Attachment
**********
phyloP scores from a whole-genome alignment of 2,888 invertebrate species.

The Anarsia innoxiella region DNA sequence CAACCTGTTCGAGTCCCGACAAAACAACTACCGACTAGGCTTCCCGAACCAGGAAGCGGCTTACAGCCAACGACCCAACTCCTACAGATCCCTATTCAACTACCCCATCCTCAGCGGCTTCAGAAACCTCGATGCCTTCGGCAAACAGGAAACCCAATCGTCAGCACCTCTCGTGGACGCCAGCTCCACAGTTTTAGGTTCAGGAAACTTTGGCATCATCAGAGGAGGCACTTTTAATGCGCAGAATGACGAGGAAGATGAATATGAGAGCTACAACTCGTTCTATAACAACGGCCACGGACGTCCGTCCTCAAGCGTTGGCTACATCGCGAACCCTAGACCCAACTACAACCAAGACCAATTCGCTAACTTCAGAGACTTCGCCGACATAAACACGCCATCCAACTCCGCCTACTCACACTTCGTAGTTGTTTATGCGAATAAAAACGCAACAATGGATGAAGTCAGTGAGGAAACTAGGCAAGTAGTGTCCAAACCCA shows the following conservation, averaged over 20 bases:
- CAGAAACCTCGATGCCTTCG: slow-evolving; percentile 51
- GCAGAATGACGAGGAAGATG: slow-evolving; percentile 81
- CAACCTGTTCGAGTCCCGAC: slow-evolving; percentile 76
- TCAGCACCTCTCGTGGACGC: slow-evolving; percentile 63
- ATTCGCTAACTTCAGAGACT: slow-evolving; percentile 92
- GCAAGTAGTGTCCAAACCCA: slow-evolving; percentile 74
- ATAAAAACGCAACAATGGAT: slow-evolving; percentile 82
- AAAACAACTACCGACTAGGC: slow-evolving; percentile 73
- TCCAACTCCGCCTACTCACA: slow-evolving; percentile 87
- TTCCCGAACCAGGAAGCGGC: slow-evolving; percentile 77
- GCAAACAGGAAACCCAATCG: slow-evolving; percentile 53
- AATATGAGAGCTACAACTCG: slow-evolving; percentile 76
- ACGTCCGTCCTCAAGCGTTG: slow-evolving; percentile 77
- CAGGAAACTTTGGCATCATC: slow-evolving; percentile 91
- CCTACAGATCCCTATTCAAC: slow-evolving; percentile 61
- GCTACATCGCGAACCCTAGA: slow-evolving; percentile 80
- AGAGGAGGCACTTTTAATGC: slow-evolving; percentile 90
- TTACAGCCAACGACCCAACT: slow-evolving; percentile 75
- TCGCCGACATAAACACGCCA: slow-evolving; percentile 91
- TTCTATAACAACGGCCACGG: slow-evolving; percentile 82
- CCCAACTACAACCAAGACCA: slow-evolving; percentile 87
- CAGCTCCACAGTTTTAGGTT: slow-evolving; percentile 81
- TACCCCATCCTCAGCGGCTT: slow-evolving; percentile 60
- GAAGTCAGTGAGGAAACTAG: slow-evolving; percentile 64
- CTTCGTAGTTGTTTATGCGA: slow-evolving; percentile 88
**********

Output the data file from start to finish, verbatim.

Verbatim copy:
phyloP scores from a whole-genome alignment of 2,888 invertebrate species.

The Anarsia innoxiella region DNA sequence CAACCTGTTCGAGTCCCGACAAAACAACTACCGACTAGGCTTCCCGAACCAGGAAGCGGCTTACAGCCAACGACCCAACTCCTACAGATCCCTATTCAACTACCCCATCCTCAGCGGCTTCAGAAACCTCGATGCCTTCGGCAAACAGGAAACCCAATCGTCAGCACCTCTCGTGGACGCCAGCTCCACAGTTTTAGGTTCAGGAAACTTTGGCATCATCAGAGGAGGCACTTTTAATGCGCAGAATGACGAGGAAGATGAATATGAGAGCTACAACTCGTTCTATAACAACGGCCACGGACGTCCGTCCTCAAGCGTTGGCTACATCGCGAACCCTAGACCCAACTACAACCAAGACCAATTCGCTAACTTCAGAGACTTCGCCGACATAAACACGCCATCCAACTCCGCCTACTCACACTTCGTAGTTGTTTATGCGAATAAAAACGCAACAATGGATGAAGTCAGTGAGGAAACTAGGCAAGTAGTGTCCAAACCCA shows the following conservation, averaged over 20 bases:
- CAGAAACCTCGATGCCTTCG: slow-evolving; percentile 51
- GCAGAATGACGAGGAAGATG: slow-evolving; percentile 81
- CAACCTGTTCGAGTCCCGAC: slow-evolving; percentile 76
- TCAGCACCTCTCGTGGACGC: slow-evolving; percentile 63
- ATTCGCTAACTTCAGAGACT: slow-evolving; percentile 92
- GCAAGTAGTGTCCAAACCCA: slow-evolving; percentile 74
- ATAAAAACGCAACAATGGAT: slow-evolving; percentile 82
- AAAACAACTACCGACTAGGC: slow-evolving; percentile 73
- TCCAACTCCGCCTACTCACA: slow-evolving; percentile 87
- TTCCCGAACCAGGAAGCGGC: slow-evolving; percentile 77
- GCAAACAGGAAACCCAATCG: slow-evolving; percentile 53
- AATATGAGAGCTACAACTCG: slow-evolving; percentile 76
- ACGTCCGTCCTCAAGCGTTG: slow-evolving; percentile 77
- CAGGAAACTTTGGCATCATC: slow-evolving; percentile 91
- CCTACAGATCCCTATTCAAC: slow-evolving; percentile 61
- GCTACATCGCGAACCCTAGA: slow-evolving; percentile 80
- AGAGGAGGCACTTTTAATGC: slow-evolving; percentile 90
- TTACAGCCAACGACCCAACT: slow-evolving; percentile 75
- TCGCCGACATAAACACGCCA: slow-evolving; percentile 91
- TTCTATAACAACGGCCACGG: slow-evolving; percentile 82
- CCCAACTACAACCAAGACCA: slow-evolving; percentile 87
- CAGCTCCACAGTTTTAGGTT: slow-evolving; percentile 81
- TACCCCATCCTCAGCGGCTT: slow-evolving; percentile 60
- GAAGTCAGTGAGGAAACTAG: slow-evolving; percentile 64
- CTTCGTAGTTGTTTATGCGA: slow-evolving; percentile 88